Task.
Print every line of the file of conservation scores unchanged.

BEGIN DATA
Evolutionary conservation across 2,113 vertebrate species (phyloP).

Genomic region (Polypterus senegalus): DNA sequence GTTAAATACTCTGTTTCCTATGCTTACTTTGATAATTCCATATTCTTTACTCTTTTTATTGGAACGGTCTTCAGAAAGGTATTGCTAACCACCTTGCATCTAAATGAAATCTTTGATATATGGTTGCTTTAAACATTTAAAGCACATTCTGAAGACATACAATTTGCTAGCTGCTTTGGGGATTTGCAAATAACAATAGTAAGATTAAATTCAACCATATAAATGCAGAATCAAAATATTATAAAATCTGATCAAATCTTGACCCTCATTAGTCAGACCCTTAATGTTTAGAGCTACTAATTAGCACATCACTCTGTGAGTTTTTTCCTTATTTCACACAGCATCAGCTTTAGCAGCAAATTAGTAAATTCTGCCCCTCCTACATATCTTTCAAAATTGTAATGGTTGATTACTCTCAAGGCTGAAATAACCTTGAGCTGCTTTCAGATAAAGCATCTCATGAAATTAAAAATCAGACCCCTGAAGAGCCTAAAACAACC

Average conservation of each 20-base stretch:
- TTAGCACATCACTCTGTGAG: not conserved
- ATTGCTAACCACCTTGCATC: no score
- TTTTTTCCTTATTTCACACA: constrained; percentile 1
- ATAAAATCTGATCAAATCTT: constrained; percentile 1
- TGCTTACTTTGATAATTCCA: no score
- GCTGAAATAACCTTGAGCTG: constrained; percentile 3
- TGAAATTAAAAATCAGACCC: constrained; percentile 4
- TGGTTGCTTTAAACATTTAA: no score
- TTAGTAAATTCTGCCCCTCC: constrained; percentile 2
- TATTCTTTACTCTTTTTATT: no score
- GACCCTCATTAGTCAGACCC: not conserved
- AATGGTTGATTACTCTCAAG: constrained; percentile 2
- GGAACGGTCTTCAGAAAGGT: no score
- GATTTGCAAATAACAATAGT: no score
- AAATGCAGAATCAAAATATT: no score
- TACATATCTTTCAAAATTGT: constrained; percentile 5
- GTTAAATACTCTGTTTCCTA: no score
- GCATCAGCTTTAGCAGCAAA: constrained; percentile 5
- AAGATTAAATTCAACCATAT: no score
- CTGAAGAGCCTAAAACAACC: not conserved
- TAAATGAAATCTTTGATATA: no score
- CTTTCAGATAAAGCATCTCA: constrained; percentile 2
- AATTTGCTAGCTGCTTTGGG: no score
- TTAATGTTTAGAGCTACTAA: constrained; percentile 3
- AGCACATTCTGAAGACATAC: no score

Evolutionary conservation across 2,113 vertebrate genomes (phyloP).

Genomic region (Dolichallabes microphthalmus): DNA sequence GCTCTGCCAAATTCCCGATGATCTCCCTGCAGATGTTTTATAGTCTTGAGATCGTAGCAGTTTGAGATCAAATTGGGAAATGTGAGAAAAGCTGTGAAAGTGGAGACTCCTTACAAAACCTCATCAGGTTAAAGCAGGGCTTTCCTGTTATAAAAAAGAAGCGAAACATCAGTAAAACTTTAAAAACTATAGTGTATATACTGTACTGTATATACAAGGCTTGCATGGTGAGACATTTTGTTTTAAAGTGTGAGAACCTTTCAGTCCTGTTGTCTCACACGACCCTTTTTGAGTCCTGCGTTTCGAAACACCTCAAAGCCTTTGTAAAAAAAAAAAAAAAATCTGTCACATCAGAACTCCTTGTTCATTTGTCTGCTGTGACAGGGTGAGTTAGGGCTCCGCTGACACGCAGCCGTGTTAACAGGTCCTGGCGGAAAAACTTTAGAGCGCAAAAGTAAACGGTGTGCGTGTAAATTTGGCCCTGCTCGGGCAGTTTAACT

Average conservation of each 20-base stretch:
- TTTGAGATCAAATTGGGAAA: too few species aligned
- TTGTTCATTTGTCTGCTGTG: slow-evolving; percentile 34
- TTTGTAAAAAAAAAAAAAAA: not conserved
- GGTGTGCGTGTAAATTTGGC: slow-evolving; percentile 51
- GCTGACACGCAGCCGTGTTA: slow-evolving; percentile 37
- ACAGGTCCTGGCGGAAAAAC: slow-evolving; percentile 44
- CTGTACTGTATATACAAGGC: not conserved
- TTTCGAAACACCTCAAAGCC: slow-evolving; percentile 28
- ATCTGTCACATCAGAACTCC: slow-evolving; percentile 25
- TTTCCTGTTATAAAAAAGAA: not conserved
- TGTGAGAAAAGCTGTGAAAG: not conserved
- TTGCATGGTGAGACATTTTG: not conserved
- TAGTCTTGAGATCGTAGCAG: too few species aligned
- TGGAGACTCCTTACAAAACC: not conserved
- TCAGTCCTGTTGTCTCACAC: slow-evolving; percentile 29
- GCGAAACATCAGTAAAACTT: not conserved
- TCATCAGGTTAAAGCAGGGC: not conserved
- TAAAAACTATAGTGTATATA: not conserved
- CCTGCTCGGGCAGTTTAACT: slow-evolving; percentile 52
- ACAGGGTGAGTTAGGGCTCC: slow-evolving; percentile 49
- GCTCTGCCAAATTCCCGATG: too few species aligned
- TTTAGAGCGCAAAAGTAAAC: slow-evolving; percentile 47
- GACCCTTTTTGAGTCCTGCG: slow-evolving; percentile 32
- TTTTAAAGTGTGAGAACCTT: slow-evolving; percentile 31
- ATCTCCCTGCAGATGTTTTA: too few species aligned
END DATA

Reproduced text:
Evolutionary conservation across 2,113 vertebrate species (phyloP).

Genomic region (Polypterus senegalus): DNA sequence GTTAAATACTCTGTTTCCTATGCTTACTTTGATAATTCCATATTCTTTACTCTTTTTATTGGAACGGTCTTCAGAAAGGTATTGCTAACCACCTTGCATCTAAATGAAATCTTTGATATATGGTTGCTTTAAACATTTAAAGCACATTCTGAAGACATACAATTTGCTAGCTGCTTTGGGGATTTGCAAATAACAATAGTAAGATTAAATTCAACCATATAAATGCAGAATCAAAATATTATAAAATCTGATCAAATCTTGACCCTCATTAGTCAGACCCTTAATGTTTAGAGCTACTAATTAGCACATCACTCTGTGAGTTTTTTCCTTATTTCACACAGCATCAGCTTTAGCAGCAAATTAGTAAATTCTGCCCCTCCTACATATCTTTCAAAATTGTAATGGTTGATTACTCTCAAGGCTGAAATAACCTTGAGCTGCTTTCAGATAAAGCATCTCATGAAATTAAAAATCAGACCCCTGAAGAGCCTAAAACAACC

Average conservation of each 20-base stretch:
- TTAGCACATCACTCTGTGAG: not conserved
- ATTGCTAACCACCTTGCATC: no score
- TTTTTTCCTTATTTCACACA: constrained; percentile 1
- ATAAAATCTGATCAAATCTT: constrained; percentile 1
- TGCTTACTTTGATAATTCCA: no score
- GCTGAAATAACCTTGAGCTG: constrained; percentile 3
- TGAAATTAAAAATCAGACCC: constrained; percentile 4
- TGGTTGCTTTAAACATTTAA: no score
- TTAGTAAATTCTGCCCCTCC: constrained; percentile 2
- TATTCTTTACTCTTTTTATT: no score
- GACCCTCATTAGTCAGACCC: not conserved
- AATGGTTGATTACTCTCAAG: constrained; percentile 2
- GGAACGGTCTTCAGAAAGGT: no score
- GATTTGCAAATAACAATAGT: no score
- AAATGCAGAATCAAAATATT: no score
- TACATATCTTTCAAAATTGT: constrained; percentile 5
- GTTAAATACTCTGTTTCCTA: no score
- GCATCAGCTTTAGCAGCAAA: constrained; percentile 5
- AAGATTAAATTCAACCATAT: no score
- CTGAAGAGCCTAAAACAACC: not conserved
- TAAATGAAATCTTTGATATA: no score
- CTTTCAGATAAAGCATCTCA: constrained; percentile 2
- AATTTGCTAGCTGCTTTGGG: no score
- TTAATGTTTAGAGCTACTAA: constrained; percentile 3
- AGCACATTCTGAAGACATAC: no score

Evolutionary conservation across 2,113 vertebrate genomes (phyloP).

Genomic region (Dolichallabes microphthalmus): DNA sequence GCTCTGCCAAATTCCCGATGATCTCCCTGCAGATGTTTTATAGTCTTGAGATCGTAGCAGTTTGAGATCAAATTGGGAAATGTGAGAAAAGCTGTGAAAGTGGAGACTCCTTACAAAACCTCATCAGGTTAAAGCAGGGCTTTCCTGTTATAAAAAAGAAGCGAAACATCAGTAAAACTTTAAAAACTATAGTGTATATACTGTACTGTATATACAAGGCTTGCATGGTGAGACATTTTGTTTTAAAGTGTGAGAACCTTTCAGTCCTGTTGTCTCACACGACCCTTTTTGAGTCCTGCGTTTCGAAACACCTCAAAGCCTTTGTAAAAAAAAAAAAAAAATCTGTCACATCAGAACTCCTTGTTCATTTGTCTGCTGTGACAGGGTGAGTTAGGGCTCCGCTGACACGCAGCCGTGTTAACAGGTCCTGGCGGAAAAACTTTAGAGCGCAAAAGTAAACGGTGTGCGTGTAAATTTGGCCCTGCTCGGGCAGTTTAACT

Average conservation of each 20-base stretch:
- TTTGAGATCAAATTGGGAAA: too few species aligned
- TTGTTCATTTGTCTGCTGTG: slow-evolving; percentile 34
- TTTGTAAAAAAAAAAAAAAA: not conserved
- GGTGTGCGTGTAAATTTGGC: slow-evolving; percentile 51
- GCTGACACGCAGCCGTGTTA: slow-evolving; percentile 37
- ACAGGTCCTGGCGGAAAAAC: slow-evolving; percentile 44
- CTGTACTGTATATACAAGGC: not conserved
- TTTCGAAACACCTCAAAGCC: slow-evolving; percentile 28
- ATCTGTCACATCAGAACTCC: slow-evolving; percentile 25
- TTTCCTGTTATAAAAAAGAA: not conserved
- TGTGAGAAAAGCTGTGAAAG: not conserved
- TTGCATGGTGAGACATTTTG: not conserved
- TAGTCTTGAGATCGTAGCAG: too few species aligned
- TGGAGACTCCTTACAAAACC: not conserved
- TCAGTCCTGTTGTCTCACAC: slow-evolving; percentile 29
- GCGAAACATCAGTAAAACTT: not conserved
- TCATCAGGTTAAAGCAGGGC: not conserved
- TAAAAACTATAGTGTATATA: not conserved
- CCTGCTCGGGCAGTTTAACT: slow-evolving; percentile 52
- ACAGGGTGAGTTAGGGCTCC: slow-evolving; percentile 49
- GCTCTGCCAAATTCCCGATG: too few species aligned
- TTTAGAGCGCAAAAGTAAAC: slow-evolving; percentile 47
- GACCCTTTTTGAGTCCTGCG: slow-evolving; percentile 32
- TTTTAAAGTGTGAGAACCTT: slow-evolving; percentile 31
- ATCTCCCTGCAGATGTTTTA: too few species aligned